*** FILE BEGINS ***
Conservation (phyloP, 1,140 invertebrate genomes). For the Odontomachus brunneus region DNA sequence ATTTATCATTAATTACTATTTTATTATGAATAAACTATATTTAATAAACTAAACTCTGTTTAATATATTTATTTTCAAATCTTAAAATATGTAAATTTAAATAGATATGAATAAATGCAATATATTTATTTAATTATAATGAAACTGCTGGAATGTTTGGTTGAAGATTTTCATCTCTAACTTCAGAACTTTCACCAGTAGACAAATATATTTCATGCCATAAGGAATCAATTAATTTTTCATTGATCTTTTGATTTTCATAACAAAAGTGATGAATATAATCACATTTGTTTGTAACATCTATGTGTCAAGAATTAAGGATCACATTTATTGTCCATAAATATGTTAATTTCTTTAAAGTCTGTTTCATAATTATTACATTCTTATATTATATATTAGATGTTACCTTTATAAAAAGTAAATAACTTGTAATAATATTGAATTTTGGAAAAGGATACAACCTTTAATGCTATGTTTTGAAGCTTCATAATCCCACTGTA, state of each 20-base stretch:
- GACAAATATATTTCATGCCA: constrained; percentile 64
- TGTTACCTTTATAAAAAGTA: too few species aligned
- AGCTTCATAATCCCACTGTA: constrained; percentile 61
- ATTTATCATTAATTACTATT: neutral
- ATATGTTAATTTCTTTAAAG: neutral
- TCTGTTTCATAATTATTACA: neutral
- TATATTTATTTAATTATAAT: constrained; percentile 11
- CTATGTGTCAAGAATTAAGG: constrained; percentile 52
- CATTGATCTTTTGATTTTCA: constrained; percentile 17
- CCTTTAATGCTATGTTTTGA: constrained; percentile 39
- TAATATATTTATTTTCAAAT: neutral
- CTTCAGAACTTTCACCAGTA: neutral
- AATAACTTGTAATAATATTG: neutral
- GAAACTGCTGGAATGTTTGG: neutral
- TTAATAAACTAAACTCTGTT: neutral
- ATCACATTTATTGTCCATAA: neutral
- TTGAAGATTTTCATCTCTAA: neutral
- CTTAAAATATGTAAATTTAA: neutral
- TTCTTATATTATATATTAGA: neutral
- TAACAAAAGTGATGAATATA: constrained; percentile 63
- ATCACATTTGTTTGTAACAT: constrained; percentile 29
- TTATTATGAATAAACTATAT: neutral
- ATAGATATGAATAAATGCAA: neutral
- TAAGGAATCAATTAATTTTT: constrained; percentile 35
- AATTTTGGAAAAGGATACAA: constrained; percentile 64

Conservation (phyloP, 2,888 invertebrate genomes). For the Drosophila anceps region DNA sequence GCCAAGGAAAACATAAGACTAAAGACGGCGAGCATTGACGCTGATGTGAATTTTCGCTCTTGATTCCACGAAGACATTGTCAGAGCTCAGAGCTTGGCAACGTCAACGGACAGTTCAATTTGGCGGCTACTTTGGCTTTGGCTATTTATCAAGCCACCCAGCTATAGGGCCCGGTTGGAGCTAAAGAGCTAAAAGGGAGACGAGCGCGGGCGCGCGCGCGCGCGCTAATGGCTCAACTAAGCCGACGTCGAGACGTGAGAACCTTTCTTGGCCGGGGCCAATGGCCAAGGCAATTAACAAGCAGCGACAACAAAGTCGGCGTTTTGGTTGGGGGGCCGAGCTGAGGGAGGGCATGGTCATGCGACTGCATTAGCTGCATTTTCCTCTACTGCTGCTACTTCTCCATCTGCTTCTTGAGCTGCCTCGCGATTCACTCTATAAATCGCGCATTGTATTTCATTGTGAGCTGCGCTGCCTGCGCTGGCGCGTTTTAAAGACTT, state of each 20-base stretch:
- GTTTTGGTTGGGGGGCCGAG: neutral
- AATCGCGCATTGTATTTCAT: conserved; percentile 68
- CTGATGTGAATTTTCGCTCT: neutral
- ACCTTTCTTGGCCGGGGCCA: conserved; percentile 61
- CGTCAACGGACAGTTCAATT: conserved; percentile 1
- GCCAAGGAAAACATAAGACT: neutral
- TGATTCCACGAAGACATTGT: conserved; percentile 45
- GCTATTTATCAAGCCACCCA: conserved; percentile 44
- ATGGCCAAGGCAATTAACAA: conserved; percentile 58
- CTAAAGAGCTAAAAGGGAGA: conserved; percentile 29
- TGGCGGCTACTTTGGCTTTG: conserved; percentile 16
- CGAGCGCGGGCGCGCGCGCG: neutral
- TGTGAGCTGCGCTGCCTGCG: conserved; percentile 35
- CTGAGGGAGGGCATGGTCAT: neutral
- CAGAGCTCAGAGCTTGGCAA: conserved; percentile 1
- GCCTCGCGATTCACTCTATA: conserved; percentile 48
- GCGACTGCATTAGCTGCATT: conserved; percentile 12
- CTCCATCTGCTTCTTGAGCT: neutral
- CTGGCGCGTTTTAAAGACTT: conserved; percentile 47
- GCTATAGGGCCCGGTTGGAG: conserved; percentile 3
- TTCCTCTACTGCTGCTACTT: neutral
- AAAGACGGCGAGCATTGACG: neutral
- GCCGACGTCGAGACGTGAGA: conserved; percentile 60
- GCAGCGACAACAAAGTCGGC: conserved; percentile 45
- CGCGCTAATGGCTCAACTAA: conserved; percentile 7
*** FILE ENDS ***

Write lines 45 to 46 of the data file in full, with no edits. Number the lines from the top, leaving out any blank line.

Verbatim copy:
- CTCCATCTGCTTCTTGAGCT: neutral
- CTGGCGCGTTTTAAAGACTT: conserved; percentile 47